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Selection of the Month
Effia and Esi: two sisters with two very different destinies. One sold into slavery; one a slave trader's wife. The consequences of their fate reverberate through the generations that follow. Taking us from the Gold Coast of Africa to the cotton-picking plantations of Mississippi; from the missionary schools of Ghana to the dive bars of Harlem, spanning three continents and seven generations, Yaa Gyasi has written a miraculous novel - the intimate, gripping story of a brilliantly vivid cast of characters and through their lives the very story of America itself.
- Penguin Books
The e-book or audio book for Homegoing is available through the following:
- Why do you think the author assigned a chapter to each of the major characters?
- Does any single point of view seem to stand out among the rest or do you believe that the author presented a balanced point of view?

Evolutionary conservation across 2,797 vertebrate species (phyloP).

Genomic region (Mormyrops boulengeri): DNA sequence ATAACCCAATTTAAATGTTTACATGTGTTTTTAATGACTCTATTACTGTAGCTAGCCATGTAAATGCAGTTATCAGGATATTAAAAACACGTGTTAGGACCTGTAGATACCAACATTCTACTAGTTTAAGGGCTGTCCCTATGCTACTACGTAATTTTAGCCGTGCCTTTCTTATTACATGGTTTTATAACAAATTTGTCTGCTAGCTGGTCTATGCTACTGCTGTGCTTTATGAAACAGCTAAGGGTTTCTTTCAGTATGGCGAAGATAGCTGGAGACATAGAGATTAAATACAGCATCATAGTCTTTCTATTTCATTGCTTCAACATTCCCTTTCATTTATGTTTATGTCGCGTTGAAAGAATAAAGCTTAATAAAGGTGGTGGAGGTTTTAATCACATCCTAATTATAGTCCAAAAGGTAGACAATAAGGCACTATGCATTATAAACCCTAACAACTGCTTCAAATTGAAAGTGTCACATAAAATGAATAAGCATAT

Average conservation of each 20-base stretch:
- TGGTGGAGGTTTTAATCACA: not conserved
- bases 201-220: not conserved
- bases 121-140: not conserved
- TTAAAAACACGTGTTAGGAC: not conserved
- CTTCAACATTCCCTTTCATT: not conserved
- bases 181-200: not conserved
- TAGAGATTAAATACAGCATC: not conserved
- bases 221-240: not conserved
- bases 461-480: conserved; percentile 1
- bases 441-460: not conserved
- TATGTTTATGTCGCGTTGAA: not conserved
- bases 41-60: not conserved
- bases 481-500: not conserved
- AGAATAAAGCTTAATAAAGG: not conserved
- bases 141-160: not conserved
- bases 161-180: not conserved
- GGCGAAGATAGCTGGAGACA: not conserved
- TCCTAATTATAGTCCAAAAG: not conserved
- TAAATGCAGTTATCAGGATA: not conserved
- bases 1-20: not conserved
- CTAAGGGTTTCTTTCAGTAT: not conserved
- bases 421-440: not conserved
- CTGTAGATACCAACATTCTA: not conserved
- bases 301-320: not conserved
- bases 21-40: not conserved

- Sonny says that the problem in America “wasn’t segregation but the fact that you could not, in fact, segregate”? What does he mean by this?
- Re:segregation and racism, does there seem to be any progress as the story goes on? If so, how is progress achieved? Alternatively, what stymies and slows progress in this area?
- Who does Yaw say we believe when reading historical texts and what does he say is the question we must ask when studying history? How might these ideas influence your own reading of Gyasi’s book and reshape your ideas about the historical subjects and themes treated therein?
- Why do you think that the author chose the word Homegoing?
Further Reading & Materials
Zoom Meeting Information
Zoom information will be provided closer to the planned meeting: 12:00pm-1:00pm, September 23, 2020.